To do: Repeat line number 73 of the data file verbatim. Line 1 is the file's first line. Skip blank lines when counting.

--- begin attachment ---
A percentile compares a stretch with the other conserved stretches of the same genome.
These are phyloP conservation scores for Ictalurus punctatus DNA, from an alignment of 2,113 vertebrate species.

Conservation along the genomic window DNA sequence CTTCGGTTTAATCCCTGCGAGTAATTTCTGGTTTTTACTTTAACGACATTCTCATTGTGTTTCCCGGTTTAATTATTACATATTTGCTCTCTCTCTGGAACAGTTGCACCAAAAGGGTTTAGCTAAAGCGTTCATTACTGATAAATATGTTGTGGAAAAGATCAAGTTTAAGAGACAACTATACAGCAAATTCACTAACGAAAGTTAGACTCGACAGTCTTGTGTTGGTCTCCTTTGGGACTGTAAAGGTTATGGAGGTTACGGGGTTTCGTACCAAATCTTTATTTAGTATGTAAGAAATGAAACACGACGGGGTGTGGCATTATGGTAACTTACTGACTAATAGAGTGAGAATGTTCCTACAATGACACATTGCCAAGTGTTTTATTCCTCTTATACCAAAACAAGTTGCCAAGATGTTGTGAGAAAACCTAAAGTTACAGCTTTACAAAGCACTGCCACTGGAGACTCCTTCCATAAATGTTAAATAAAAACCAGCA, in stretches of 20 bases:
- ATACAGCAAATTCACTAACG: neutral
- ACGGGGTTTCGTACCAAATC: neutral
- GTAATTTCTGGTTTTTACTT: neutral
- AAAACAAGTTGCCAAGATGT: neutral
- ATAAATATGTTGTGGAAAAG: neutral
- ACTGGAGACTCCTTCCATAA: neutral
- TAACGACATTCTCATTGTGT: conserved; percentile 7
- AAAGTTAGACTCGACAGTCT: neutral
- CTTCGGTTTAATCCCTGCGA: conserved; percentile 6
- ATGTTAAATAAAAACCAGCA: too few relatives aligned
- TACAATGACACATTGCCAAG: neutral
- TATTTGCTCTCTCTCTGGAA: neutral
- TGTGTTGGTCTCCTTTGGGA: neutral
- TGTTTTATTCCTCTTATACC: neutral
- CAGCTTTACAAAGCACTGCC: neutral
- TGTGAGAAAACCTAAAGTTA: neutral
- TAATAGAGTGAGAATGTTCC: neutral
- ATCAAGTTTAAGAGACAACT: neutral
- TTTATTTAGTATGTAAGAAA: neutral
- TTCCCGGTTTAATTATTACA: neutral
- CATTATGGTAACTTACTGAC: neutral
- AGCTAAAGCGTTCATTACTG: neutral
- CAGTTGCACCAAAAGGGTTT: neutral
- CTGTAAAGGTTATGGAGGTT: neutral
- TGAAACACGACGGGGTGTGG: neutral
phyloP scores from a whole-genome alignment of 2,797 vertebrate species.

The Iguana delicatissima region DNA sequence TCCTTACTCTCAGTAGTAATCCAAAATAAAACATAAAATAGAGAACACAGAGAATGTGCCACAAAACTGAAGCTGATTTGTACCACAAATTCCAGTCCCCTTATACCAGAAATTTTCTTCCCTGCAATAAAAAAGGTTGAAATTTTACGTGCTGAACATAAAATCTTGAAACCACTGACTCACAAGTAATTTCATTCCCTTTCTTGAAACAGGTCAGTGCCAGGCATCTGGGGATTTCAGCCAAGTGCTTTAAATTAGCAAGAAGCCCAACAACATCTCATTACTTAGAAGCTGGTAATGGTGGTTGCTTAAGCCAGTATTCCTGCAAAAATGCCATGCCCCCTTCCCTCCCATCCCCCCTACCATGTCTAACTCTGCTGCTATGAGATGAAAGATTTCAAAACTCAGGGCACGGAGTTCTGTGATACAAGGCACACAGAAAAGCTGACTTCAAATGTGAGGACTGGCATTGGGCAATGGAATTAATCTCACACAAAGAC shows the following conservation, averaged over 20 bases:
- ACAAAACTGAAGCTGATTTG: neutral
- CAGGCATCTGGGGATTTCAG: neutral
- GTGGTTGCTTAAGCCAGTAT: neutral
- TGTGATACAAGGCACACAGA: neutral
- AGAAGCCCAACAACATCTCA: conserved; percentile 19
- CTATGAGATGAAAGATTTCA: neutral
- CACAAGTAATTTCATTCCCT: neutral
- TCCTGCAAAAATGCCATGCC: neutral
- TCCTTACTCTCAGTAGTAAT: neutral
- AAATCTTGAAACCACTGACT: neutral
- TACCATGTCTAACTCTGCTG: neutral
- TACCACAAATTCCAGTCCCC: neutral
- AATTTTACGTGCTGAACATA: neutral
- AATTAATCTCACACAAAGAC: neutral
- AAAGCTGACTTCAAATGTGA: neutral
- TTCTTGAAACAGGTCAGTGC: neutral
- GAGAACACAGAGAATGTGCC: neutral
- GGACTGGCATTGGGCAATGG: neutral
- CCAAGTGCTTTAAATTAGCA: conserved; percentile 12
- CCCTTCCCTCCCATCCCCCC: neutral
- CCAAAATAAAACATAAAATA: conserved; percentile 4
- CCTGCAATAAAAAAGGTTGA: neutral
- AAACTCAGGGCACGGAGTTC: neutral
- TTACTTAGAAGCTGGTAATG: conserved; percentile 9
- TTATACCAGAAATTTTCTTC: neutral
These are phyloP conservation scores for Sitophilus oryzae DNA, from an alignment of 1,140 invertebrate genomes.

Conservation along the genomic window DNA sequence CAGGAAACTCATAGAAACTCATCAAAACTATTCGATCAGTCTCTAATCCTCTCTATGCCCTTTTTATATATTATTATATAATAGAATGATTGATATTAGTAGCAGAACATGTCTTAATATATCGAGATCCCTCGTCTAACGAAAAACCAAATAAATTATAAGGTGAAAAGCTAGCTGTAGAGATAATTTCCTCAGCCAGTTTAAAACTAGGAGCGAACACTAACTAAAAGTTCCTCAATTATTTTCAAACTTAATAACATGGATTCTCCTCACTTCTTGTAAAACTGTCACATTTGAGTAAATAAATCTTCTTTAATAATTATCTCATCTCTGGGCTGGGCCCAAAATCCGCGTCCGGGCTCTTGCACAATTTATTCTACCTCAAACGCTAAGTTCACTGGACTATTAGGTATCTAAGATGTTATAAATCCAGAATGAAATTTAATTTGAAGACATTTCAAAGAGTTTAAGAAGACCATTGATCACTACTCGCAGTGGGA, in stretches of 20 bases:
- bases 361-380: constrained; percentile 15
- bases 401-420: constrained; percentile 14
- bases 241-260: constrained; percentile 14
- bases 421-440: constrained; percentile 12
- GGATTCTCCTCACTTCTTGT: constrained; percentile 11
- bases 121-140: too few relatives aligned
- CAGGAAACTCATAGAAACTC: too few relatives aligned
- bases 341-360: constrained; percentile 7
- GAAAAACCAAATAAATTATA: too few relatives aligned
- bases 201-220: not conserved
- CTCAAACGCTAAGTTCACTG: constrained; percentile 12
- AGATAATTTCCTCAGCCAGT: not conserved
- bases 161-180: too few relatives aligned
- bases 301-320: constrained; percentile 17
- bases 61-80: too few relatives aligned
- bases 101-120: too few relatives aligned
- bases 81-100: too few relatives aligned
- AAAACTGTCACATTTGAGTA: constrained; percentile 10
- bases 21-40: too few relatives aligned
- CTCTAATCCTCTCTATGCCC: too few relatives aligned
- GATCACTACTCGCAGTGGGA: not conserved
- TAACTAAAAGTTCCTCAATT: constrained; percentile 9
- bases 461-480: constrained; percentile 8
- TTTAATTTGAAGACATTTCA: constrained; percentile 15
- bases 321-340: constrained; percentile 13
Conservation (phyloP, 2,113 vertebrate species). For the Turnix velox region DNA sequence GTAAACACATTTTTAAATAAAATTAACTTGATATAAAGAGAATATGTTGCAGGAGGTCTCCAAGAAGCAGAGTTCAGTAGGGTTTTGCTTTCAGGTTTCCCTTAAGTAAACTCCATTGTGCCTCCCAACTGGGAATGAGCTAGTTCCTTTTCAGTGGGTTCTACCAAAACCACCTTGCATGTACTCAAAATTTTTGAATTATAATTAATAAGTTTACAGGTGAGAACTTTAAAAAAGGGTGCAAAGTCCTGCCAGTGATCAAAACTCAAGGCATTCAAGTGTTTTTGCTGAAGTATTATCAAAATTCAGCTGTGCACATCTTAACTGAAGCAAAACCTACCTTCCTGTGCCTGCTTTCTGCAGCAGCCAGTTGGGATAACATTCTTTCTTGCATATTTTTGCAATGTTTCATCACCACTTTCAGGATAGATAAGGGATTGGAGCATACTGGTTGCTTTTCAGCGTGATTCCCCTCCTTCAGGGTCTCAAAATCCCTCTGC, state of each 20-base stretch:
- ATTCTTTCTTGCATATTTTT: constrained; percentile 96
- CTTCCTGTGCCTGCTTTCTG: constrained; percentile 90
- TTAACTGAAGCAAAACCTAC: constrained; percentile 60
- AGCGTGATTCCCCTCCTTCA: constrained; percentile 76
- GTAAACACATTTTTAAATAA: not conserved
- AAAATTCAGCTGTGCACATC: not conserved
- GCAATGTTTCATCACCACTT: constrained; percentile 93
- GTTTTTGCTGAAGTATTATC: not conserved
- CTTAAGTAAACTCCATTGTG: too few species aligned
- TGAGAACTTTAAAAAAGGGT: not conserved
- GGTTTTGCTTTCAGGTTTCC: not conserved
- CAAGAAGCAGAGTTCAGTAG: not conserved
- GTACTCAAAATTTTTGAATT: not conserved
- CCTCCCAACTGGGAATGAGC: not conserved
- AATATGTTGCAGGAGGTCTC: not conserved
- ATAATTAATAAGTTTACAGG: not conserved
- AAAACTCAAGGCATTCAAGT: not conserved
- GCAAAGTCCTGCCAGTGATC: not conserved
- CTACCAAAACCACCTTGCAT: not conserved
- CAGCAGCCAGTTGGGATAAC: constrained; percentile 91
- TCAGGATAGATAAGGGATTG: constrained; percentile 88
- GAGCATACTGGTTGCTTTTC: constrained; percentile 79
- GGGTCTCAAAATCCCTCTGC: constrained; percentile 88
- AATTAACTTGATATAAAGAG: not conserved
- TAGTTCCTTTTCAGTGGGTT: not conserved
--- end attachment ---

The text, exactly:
- bases 101-120: too few relatives aligned